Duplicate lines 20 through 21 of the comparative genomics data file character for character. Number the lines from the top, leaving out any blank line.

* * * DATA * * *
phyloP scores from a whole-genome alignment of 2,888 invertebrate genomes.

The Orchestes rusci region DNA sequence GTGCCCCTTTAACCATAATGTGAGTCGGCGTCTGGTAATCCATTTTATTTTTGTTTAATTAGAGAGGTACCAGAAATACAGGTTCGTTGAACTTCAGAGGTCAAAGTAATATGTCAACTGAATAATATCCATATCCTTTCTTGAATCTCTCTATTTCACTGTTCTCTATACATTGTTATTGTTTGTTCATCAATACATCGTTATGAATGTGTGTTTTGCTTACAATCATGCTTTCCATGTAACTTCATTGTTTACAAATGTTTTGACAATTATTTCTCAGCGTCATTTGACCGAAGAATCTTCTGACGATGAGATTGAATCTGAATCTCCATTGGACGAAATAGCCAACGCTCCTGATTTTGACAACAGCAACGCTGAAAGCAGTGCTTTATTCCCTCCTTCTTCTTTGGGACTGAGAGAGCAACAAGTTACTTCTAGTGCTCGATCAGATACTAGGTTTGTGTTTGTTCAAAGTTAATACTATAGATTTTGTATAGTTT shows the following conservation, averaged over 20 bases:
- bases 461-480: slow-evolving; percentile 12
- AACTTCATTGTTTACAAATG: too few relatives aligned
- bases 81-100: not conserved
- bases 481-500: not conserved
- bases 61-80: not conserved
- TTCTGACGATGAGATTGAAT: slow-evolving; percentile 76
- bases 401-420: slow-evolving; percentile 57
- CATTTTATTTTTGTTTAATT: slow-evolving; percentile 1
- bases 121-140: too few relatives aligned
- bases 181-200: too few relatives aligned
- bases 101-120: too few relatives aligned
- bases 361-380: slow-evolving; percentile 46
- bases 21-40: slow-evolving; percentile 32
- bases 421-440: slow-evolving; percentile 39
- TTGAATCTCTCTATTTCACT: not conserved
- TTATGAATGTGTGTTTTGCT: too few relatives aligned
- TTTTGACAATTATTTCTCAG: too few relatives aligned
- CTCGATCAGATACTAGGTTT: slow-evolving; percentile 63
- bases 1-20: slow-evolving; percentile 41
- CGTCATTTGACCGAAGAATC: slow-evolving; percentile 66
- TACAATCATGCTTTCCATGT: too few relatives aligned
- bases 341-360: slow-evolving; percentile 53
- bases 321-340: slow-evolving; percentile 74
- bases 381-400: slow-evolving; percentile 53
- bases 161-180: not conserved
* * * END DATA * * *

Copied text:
- CTCGATCAGATACTAGGTTT: slow-evolving; percentile 63
- bases 1-20: slow-evolving; percentile 41